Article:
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Friday, 14 June, 2002, 13:44 GMT 14:44 UK
New York's 11 September baby boom
A couple embrace at the Wall of Prayers after the 11 September attack
Many New Yorkers have chosen to seize the day

One response to the terror attacks on America was to have a baby.

Born two weeks early, Paul Schmalzried is only two days old and one of the first of New York's new baby boomers.

He is being kept in for a few days for observation at the New York University hospital, a few blocks from the site of the former World Trade Centre.

Paul's father, also called Paul, and mother Claudia are anxious to take him home.

Paul senior, a firefighter at the station almost next door, lost four close colleagues when the Twin Towers collapsed .

After the disaster, he felt he had to have a child ''to leave my mark in this world''.


My whole life changed in that minute... It's time for me to be a mother

New mother Claudia Schmalzried

''Your outlook on life is so different after a disaster which hits so close to home'', Mr Schmalzried said.

The new mother, Claudia, added: "My whole life changed in that minute. We've been married seven years... so it's time for me to be a mother. You know if something happened to my husband - I don't have anybody. I don't have anything from him."

There is plenty of anecdotal evidence of a New York baby boom - one yoga class for expectant mothers in Manhattan's fashionable Chelsea neighbourhood is fully booked.

Some clinics and city hospitals have waiting lists for ante-natal classes.

Big blessing

There are no official statistics yet, but plenty of babies are on the way with psychologists saying it is a natural reaction to last year's traumatic events.

At one clinic, Tuwanda Foster is due to give birth any day.

The twin towers blaze on 9/11
Baby booms after traumatic events are common

Technically she is not part of the baby boom - she didn't know she had just fallen pregnant when she watched the second hijacked jet fly over her head and hit the World Trade Centre on 11 September.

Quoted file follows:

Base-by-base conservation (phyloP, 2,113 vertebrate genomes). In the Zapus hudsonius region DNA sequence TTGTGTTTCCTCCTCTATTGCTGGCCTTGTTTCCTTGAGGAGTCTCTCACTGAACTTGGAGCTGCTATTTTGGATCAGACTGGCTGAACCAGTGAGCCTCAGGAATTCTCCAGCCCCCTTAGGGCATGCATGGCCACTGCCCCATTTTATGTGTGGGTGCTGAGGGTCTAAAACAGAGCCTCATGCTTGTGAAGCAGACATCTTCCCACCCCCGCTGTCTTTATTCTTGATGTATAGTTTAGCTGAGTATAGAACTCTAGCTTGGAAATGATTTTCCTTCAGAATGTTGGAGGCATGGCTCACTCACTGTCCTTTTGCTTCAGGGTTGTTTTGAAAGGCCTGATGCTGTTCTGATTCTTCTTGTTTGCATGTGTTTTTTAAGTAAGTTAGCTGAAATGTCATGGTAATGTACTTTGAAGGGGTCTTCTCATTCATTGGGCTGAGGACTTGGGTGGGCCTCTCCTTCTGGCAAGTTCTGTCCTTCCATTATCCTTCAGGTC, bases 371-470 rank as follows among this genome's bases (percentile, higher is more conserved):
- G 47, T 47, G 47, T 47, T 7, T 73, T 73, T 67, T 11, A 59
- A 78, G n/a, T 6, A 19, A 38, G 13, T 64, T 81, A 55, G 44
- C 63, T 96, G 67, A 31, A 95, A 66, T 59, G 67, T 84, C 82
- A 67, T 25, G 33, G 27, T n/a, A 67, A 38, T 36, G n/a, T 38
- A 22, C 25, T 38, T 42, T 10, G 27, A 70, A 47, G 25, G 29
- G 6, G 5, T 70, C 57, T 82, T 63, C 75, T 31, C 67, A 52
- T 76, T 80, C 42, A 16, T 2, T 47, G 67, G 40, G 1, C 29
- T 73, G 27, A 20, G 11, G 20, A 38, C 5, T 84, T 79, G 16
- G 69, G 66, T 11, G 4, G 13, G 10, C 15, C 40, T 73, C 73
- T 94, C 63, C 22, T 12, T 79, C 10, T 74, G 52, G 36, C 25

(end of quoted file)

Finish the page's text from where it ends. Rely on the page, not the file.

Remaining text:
Now she believes it is an omen for her child.

''When I found out I had a lot of mixed emotions. Do I want to bring a baby into this world? I think it's just after the storm you see the light. And that's what my baby is - a big blessing.''

Hospital nurses have seen evidence of a baby boom too - more women coming in for scans and tests.

There was a similar boom that lasted for years after World War Two and researchers also documented one after Hurricane Hugo hit South Carolina in 1989.


There's a very brisk rise in our population around here

Dr Giuseppe Del Priore of New York University

This one could last as long as a year, says New York University's head of obstetrics and gynaecology, Dr Giuseppe Del Priore.

''We certainly can see there's a rise in the number of people who are having a baby after the event,'' says Dr Del Priore.

''Will that be sustained for years to come? I think to a lesser extent than it was after World War Two. But there's a very brisk rise in our population around here - as much as a 25% increase over our lowest levels."

Shared feelings

Claudia and Paul Schmalzried may be the among the first parents of this baby boom but their feelings of hope for their child are certain to be shared by many others.

Claudia said: ''[The attack] was a sad act, it was a sad time but [Paul Jnr] will know he was conceived after that''.

Paul added: ''His life was inspired by the events of 9/11.''

See also:

31 May 02 | Americas
29 May 02 | Business
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